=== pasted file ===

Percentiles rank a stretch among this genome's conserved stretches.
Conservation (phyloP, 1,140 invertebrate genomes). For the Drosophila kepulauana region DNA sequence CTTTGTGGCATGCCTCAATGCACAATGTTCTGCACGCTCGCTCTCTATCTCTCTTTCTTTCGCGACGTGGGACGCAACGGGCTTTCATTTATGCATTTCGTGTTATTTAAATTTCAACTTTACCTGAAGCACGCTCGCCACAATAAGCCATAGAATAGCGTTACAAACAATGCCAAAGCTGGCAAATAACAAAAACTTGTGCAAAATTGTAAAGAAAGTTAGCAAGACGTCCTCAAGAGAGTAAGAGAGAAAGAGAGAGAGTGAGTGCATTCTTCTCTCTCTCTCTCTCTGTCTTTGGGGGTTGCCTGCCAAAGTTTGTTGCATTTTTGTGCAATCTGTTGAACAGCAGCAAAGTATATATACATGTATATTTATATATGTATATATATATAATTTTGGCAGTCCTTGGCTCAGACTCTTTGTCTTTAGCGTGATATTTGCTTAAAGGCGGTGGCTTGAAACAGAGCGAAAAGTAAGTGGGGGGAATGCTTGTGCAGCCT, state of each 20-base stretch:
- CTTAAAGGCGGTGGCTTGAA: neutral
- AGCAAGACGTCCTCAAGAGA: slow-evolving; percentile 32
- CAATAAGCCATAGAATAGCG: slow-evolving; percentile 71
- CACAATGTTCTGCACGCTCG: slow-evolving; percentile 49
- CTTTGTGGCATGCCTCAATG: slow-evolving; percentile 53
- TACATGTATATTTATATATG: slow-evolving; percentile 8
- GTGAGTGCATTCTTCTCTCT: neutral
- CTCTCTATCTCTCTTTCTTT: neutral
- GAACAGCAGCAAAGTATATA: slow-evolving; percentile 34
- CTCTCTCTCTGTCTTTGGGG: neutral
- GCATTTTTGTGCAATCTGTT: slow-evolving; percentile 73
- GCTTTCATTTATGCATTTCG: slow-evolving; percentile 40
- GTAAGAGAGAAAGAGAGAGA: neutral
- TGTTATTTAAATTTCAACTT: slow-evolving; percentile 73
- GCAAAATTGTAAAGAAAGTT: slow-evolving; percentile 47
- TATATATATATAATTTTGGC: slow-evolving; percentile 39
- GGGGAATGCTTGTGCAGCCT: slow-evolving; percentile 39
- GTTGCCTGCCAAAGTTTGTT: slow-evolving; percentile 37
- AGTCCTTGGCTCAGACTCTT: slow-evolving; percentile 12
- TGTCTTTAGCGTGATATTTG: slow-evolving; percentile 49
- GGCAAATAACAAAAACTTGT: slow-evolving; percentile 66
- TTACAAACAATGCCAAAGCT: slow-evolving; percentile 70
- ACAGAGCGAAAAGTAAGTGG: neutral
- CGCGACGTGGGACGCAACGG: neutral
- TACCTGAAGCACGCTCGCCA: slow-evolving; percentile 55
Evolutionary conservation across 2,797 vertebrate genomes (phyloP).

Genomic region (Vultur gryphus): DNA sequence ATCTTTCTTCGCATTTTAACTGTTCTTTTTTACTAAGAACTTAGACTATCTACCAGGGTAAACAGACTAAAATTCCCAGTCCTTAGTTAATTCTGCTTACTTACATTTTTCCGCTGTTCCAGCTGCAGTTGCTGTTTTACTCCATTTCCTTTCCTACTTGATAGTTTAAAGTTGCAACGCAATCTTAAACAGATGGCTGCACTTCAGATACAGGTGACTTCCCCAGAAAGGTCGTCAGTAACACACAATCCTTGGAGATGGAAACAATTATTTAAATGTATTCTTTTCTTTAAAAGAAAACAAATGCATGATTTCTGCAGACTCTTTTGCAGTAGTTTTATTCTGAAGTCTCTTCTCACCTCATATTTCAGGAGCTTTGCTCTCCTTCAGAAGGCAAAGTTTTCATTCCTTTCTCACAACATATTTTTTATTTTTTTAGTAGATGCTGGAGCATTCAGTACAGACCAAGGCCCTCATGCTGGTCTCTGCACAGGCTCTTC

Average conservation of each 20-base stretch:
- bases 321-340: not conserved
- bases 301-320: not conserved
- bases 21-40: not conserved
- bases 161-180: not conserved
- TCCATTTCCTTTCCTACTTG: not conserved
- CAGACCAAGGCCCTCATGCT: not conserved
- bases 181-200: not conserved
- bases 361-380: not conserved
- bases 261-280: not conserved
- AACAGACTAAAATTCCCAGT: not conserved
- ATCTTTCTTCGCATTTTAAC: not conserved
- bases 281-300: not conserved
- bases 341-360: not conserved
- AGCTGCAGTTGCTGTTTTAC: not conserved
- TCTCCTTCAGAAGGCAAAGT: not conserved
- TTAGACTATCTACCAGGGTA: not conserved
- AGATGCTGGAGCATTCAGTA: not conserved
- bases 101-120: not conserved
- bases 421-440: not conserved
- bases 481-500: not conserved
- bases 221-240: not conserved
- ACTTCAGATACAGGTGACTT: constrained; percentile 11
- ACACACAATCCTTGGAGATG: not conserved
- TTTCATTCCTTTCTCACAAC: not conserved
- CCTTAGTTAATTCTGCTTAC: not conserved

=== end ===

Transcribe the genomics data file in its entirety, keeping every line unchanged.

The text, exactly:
Percentiles rank a stretch among this genome's conserved stretches.
Conservation (phyloP, 1,140 invertebrate genomes). For the Drosophila kepulauana region DNA sequence CTTTGTGGCATGCCTCAATGCACAATGTTCTGCACGCTCGCTCTCTATCTCTCTTTCTTTCGCGACGTGGGACGCAACGGGCTTTCATTTATGCATTTCGTGTTATTTAAATTTCAACTTTACCTGAAGCACGCTCGCCACAATAAGCCATAGAATAGCGTTACAAACAATGCCAAAGCTGGCAAATAACAAAAACTTGTGCAAAATTGTAAAGAAAGTTAGCAAGACGTCCTCAAGAGAGTAAGAGAGAAAGAGAGAGAGTGAGTGCATTCTTCTCTCTCTCTCTCTCTGTCTTTGGGGGTTGCCTGCCAAAGTTTGTTGCATTTTTGTGCAATCTGTTGAACAGCAGCAAAGTATATATACATGTATATTTATATATGTATATATATATAATTTTGGCAGTCCTTGGCTCAGACTCTTTGTCTTTAGCGTGATATTTGCTTAAAGGCGGTGGCTTGAAACAGAGCGAAAAGTAAGTGGGGGGAATGCTTGTGCAGCCT, state of each 20-base stretch:
- CTTAAAGGCGGTGGCTTGAA: neutral
- AGCAAGACGTCCTCAAGAGA: slow-evolving; percentile 32
- CAATAAGCCATAGAATAGCG: slow-evolving; percentile 71
- CACAATGTTCTGCACGCTCG: slow-evolving; percentile 49
- CTTTGTGGCATGCCTCAATG: slow-evolving; percentile 53
- TACATGTATATTTATATATG: slow-evolving; percentile 8
- GTGAGTGCATTCTTCTCTCT: neutral
- CTCTCTATCTCTCTTTCTTT: neutral
- GAACAGCAGCAAAGTATATA: slow-evolving; percentile 34
- CTCTCTCTCTGTCTTTGGGG: neutral
- GCATTTTTGTGCAATCTGTT: slow-evolving; percentile 73
- GCTTTCATTTATGCATTTCG: slow-evolving; percentile 40
- GTAAGAGAGAAAGAGAGAGA: neutral
- TGTTATTTAAATTTCAACTT: slow-evolving; percentile 73
- GCAAAATTGTAAAGAAAGTT: slow-evolving; percentile 47
- TATATATATATAATTTTGGC: slow-evolving; percentile 39
- GGGGAATGCTTGTGCAGCCT: slow-evolving; percentile 39
- GTTGCCTGCCAAAGTTTGTT: slow-evolving; percentile 37
- AGTCCTTGGCTCAGACTCTT: slow-evolving; percentile 12
- TGTCTTTAGCGTGATATTTG: slow-evolving; percentile 49
- GGCAAATAACAAAAACTTGT: slow-evolving; percentile 66
- TTACAAACAATGCCAAAGCT: slow-evolving; percentile 70
- ACAGAGCGAAAAGTAAGTGG: neutral
- CGCGACGTGGGACGCAACGG: neutral
- TACCTGAAGCACGCTCGCCA: slow-evolving; percentile 55
Evolutionary conservation across 2,797 vertebrate genomes (phyloP).

Genomic region (Vultur gryphus): DNA sequence ATCTTTCTTCGCATTTTAACTGTTCTTTTTTACTAAGAACTTAGACTATCTACCAGGGTAAACAGACTAAAATTCCCAGTCCTTAGTTAATTCTGCTTACTTACATTTTTCCGCTGTTCCAGCTGCAGTTGCTGTTTTACTCCATTTCCTTTCCTACTTGATAGTTTAAAGTTGCAACGCAATCTTAAACAGATGGCTGCACTTCAGATACAGGTGACTTCCCCAGAAAGGTCGTCAGTAACACACAATCCTTGGAGATGGAAACAATTATTTAAATGTATTCTTTTCTTTAAAAGAAAACAAATGCATGATTTCTGCAGACTCTTTTGCAGTAGTTTTATTCTGAAGTCTCTTCTCACCTCATATTTCAGGAGCTTTGCTCTCCTTCAGAAGGCAAAGTTTTCATTCCTTTCTCACAACATATTTTTTATTTTTTTAGTAGATGCTGGAGCATTCAGTACAGACCAAGGCCCTCATGCTGGTCTCTGCACAGGCTCTTC

Average conservation of each 20-base stretch:
- bases 321-340: not conserved
- bases 301-320: not conserved
- bases 21-40: not conserved
- bases 161-180: not conserved
- TCCATTTCCTTTCCTACTTG: not conserved
- CAGACCAAGGCCCTCATGCT: not conserved
- bases 181-200: not conserved
- bases 361-380: not conserved
- bases 261-280: not conserved
- AACAGACTAAAATTCCCAGT: not conserved
- ATCTTTCTTCGCATTTTAAC: not conserved
- bases 281-300: not conserved
- bases 341-360: not conserved
- AGCTGCAGTTGCTGTTTTAC: not conserved
- TCTCCTTCAGAAGGCAAAGT: not conserved
- TTAGACTATCTACCAGGGTA: not conserved
- AGATGCTGGAGCATTCAGTA: not conserved
- bases 101-120: not conserved
- bases 421-440: not conserved
- bases 481-500: not conserved
- bases 221-240: not conserved
- ACTTCAGATACAGGTGACTT: constrained; percentile 11
- ACACACAATCCTTGGAGATG: not conserved
- TTTCATTCCTTTCTCACAAC: not conserved
- CCTTAGTTAATTCTGCTTAC: not conserved